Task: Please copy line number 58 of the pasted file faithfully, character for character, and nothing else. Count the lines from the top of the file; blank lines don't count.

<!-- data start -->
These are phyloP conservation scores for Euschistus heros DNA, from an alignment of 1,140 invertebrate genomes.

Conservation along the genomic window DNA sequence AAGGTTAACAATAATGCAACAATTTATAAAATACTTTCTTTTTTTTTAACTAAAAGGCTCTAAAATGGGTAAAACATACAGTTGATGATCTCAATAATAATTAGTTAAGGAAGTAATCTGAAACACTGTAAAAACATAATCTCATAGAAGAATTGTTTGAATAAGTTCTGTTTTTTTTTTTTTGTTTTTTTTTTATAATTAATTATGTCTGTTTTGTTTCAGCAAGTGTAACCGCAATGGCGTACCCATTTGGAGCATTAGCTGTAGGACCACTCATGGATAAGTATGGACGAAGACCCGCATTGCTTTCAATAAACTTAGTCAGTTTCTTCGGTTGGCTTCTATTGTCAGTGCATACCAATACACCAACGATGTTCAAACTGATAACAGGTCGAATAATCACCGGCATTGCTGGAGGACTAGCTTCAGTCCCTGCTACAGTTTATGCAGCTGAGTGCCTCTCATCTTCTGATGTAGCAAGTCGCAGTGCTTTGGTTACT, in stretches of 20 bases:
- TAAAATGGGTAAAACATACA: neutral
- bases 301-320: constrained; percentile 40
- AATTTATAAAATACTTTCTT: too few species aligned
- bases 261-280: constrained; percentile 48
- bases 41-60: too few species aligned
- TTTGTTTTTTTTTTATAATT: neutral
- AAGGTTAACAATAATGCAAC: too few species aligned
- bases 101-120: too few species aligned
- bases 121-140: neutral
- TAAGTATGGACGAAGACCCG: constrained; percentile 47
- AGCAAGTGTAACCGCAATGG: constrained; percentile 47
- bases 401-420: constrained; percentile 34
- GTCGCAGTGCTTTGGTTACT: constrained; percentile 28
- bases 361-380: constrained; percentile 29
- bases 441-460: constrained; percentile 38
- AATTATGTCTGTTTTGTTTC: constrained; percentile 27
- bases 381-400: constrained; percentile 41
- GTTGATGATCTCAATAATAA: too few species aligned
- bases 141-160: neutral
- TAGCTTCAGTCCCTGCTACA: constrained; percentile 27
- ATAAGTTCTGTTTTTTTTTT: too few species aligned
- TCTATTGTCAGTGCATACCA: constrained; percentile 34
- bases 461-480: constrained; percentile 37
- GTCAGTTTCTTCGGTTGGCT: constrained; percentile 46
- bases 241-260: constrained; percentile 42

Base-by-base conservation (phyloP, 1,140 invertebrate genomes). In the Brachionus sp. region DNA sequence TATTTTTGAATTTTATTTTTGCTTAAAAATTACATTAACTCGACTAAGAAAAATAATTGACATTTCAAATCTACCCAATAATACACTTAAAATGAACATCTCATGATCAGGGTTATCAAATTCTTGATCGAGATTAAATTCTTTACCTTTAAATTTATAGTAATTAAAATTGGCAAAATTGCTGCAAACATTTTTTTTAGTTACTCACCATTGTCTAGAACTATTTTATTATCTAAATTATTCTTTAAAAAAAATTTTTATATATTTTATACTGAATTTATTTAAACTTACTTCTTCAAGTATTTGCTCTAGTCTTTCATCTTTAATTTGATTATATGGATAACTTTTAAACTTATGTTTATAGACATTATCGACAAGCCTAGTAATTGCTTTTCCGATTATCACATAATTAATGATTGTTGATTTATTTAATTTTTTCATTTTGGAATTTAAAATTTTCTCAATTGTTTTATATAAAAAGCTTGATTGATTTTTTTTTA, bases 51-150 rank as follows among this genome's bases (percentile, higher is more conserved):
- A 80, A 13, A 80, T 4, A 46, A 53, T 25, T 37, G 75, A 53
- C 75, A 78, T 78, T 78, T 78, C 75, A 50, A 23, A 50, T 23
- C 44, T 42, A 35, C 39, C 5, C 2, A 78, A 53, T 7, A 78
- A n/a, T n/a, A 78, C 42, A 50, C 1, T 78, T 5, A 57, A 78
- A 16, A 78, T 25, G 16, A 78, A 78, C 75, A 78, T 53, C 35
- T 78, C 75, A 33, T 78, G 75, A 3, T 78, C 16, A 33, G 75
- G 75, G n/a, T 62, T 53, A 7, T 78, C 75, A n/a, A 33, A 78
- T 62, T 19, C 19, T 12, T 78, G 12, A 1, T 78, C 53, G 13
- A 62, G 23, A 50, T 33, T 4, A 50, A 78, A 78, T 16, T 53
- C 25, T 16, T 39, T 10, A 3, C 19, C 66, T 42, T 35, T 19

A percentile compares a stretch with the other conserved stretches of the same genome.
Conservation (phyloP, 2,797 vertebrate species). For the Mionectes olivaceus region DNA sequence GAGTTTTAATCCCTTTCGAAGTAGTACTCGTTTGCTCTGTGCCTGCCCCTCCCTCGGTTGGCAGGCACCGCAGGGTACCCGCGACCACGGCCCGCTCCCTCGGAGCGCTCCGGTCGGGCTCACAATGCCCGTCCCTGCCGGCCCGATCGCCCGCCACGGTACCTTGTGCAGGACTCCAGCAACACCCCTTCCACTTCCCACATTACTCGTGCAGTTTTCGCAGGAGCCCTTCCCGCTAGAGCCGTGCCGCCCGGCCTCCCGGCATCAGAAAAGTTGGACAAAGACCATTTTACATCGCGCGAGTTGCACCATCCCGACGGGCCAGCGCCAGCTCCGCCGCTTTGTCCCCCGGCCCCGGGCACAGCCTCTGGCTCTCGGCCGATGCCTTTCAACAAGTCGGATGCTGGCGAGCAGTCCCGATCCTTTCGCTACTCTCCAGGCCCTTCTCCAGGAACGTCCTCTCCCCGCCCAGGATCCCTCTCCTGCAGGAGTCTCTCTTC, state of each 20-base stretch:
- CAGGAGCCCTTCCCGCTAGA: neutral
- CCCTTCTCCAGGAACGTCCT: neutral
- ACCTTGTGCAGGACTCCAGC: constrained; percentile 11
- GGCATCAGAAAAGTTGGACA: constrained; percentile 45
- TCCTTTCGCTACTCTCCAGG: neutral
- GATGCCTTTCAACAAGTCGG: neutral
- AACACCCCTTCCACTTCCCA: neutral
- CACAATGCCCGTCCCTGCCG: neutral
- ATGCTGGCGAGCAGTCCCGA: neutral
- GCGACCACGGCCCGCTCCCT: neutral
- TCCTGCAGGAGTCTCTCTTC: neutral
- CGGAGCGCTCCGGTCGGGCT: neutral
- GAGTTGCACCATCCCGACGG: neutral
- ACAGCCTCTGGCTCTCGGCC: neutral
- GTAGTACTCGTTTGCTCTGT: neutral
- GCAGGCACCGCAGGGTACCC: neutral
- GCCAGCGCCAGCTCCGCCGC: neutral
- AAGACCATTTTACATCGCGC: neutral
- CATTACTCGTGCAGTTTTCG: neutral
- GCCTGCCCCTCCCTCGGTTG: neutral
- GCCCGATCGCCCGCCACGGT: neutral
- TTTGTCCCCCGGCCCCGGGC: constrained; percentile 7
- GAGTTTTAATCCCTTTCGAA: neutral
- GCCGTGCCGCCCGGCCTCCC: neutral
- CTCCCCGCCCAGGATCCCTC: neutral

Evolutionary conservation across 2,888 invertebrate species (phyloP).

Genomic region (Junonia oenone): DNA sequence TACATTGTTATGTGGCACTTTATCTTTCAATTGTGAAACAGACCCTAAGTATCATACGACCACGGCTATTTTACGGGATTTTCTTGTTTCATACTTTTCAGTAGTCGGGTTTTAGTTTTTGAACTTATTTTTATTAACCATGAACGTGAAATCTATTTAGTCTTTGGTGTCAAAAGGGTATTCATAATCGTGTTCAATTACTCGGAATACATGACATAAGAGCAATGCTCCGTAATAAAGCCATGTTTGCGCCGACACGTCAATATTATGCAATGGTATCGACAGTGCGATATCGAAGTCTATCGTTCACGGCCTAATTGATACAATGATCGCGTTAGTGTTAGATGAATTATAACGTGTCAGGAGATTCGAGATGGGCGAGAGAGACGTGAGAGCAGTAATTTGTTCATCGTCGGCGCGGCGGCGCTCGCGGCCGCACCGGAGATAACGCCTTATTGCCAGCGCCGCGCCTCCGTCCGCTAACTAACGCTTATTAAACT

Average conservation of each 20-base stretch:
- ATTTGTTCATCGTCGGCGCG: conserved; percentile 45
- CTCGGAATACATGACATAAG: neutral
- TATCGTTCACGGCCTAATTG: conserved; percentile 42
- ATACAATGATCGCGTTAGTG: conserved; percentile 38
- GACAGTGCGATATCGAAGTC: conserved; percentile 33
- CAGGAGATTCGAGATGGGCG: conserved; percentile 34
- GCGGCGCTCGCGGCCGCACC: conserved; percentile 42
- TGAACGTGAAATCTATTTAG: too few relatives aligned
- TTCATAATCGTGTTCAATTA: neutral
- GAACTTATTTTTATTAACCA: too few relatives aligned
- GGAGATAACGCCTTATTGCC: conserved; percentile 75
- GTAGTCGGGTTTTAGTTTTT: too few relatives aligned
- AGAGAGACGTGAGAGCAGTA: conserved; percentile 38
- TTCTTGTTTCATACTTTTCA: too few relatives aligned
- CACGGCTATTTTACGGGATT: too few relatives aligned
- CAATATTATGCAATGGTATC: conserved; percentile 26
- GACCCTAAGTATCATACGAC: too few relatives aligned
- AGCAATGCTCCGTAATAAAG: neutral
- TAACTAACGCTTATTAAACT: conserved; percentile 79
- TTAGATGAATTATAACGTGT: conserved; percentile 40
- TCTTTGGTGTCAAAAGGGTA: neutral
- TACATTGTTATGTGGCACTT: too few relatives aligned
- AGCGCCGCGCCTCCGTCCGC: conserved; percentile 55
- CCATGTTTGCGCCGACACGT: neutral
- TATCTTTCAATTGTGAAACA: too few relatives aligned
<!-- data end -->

- AAGACCATTTTACATCGCGC: neutral